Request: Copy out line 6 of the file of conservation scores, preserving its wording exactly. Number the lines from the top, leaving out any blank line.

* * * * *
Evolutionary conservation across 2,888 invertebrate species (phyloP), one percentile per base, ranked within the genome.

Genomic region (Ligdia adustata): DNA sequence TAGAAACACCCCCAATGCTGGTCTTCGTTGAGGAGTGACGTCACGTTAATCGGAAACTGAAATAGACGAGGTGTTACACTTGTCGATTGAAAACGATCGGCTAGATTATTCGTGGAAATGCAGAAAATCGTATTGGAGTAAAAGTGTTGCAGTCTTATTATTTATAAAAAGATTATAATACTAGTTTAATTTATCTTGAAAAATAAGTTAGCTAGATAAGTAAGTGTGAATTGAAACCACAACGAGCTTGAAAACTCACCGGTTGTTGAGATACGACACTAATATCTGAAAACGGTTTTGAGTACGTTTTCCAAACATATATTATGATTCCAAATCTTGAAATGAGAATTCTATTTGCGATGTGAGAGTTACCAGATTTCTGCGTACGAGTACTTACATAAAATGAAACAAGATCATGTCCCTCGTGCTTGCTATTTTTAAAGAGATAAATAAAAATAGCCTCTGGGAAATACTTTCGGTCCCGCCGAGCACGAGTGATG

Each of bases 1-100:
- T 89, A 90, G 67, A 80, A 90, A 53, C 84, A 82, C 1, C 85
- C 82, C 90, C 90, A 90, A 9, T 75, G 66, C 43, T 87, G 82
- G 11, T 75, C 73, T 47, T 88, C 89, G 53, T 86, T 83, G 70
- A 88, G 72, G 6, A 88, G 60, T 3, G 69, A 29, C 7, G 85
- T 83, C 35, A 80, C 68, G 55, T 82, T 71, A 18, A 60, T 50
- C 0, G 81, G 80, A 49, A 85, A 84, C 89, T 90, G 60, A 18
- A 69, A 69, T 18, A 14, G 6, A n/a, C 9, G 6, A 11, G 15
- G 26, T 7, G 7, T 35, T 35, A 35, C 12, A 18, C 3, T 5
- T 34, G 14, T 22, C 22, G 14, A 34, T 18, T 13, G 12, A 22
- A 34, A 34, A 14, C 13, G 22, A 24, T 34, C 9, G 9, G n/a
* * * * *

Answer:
- G 11, T 75, C 73, T 47, T 88, C 89, G 53, T 86, T 83, G 70